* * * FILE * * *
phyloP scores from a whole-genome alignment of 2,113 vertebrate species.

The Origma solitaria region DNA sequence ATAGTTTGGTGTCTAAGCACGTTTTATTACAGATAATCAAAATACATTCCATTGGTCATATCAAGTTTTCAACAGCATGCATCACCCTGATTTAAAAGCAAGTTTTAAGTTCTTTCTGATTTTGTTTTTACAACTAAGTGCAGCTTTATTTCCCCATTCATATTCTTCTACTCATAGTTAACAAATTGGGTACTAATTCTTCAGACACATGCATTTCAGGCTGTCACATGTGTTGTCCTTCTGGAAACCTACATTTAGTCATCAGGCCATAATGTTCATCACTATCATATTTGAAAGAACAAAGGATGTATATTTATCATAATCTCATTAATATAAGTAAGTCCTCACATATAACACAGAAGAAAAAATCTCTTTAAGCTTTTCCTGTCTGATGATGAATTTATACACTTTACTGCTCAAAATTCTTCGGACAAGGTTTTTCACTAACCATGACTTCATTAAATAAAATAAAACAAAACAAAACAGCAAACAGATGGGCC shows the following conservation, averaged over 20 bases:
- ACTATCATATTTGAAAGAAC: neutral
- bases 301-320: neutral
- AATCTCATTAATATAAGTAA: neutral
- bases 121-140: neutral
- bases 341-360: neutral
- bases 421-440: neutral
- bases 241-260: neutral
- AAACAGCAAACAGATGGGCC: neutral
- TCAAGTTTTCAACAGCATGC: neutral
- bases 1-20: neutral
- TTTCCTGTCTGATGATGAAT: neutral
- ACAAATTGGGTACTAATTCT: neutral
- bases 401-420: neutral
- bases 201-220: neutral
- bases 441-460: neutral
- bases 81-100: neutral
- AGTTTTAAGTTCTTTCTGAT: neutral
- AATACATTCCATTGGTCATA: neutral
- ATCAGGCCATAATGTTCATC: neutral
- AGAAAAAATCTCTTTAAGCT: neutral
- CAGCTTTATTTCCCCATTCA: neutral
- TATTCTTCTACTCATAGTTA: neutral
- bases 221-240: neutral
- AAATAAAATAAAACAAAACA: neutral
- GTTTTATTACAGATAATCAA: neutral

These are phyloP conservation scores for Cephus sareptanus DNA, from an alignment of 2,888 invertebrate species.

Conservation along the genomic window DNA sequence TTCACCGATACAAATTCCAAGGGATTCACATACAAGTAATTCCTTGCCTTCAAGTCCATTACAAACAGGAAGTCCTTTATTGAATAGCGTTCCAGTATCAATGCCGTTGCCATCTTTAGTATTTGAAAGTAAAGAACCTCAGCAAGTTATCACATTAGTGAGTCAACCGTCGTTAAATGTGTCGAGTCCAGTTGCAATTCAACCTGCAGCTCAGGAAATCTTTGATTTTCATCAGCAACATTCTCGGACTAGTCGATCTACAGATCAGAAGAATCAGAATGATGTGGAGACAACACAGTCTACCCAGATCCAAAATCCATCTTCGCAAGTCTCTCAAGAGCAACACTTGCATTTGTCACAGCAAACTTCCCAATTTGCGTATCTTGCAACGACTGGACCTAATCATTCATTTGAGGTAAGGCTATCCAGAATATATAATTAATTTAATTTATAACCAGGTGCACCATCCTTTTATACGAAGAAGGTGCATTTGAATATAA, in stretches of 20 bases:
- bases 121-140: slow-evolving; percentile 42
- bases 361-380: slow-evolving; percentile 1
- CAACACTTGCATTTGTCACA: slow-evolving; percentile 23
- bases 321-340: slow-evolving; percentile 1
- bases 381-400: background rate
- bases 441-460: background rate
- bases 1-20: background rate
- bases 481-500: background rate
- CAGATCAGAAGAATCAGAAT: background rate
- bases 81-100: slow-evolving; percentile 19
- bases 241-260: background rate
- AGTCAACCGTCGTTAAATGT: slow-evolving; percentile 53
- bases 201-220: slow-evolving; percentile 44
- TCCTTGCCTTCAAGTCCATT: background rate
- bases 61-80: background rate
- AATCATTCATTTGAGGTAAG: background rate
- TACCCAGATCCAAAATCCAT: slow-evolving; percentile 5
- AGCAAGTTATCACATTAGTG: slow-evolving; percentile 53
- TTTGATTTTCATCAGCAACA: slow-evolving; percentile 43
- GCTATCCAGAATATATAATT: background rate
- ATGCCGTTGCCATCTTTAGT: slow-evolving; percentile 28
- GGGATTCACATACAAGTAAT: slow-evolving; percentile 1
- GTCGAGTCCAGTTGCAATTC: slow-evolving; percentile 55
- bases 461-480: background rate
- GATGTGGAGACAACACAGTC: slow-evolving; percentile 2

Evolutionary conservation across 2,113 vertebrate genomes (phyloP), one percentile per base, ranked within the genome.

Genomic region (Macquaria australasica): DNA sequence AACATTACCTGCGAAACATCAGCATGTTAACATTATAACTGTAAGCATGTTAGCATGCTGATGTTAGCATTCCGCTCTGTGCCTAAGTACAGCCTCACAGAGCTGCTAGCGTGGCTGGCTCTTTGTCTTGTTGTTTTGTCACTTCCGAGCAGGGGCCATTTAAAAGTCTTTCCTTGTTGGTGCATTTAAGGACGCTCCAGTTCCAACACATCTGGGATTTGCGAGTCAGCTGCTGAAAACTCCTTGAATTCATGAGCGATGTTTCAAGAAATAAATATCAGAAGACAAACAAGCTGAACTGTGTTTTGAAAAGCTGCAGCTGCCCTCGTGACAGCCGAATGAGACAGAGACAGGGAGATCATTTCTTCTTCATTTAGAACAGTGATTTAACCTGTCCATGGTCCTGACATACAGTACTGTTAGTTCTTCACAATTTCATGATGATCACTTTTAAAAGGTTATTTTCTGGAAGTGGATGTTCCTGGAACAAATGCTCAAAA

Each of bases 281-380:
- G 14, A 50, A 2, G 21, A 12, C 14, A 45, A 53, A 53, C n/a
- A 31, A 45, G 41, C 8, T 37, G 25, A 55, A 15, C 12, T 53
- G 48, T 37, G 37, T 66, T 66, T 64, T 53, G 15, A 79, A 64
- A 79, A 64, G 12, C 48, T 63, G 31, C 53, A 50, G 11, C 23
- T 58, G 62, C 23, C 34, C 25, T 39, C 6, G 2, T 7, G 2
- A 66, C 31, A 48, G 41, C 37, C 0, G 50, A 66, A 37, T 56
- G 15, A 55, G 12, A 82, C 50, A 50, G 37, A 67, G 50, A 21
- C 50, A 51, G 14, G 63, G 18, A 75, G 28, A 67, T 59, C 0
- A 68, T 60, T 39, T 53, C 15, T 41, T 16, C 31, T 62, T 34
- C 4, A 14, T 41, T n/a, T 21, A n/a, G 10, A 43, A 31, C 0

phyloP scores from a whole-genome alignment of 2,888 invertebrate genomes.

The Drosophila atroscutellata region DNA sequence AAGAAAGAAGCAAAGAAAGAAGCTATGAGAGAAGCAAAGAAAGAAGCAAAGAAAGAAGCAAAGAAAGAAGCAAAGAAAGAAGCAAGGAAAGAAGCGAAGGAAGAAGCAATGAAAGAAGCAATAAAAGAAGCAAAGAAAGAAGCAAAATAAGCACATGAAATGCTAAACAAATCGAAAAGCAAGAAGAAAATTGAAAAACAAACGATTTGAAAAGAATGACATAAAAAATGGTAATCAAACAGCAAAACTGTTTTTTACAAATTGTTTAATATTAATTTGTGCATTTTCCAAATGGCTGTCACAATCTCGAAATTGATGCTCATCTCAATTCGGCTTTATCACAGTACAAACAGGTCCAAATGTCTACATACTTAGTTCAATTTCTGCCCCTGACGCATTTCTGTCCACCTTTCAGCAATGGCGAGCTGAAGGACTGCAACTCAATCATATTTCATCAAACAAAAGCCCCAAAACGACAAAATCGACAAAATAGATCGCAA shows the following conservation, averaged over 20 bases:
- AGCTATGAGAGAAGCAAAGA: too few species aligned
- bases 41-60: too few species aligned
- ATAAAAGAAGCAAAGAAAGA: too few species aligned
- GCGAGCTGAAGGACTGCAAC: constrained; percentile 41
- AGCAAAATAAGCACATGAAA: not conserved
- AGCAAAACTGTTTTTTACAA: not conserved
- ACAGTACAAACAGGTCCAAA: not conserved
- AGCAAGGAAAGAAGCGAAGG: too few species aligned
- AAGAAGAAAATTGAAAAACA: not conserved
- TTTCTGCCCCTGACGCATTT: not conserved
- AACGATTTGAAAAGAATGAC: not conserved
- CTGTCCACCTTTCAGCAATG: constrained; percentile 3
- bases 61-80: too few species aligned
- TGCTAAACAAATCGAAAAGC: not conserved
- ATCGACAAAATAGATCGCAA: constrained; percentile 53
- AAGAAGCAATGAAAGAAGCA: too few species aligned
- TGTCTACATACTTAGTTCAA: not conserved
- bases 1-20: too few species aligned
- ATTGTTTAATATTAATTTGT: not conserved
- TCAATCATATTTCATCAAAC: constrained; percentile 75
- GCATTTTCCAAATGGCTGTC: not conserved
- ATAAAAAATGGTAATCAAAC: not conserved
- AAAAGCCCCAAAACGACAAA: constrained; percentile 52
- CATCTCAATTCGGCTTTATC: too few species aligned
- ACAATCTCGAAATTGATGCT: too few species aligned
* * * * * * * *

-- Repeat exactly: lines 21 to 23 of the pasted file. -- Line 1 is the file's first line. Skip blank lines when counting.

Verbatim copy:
- ATCAGGCCATAATGTTCATC: neutral
- AGAAAAAATCTCTTTAAGCT: neutral
- CAGCTTTATTTCCCCATTCA: neutral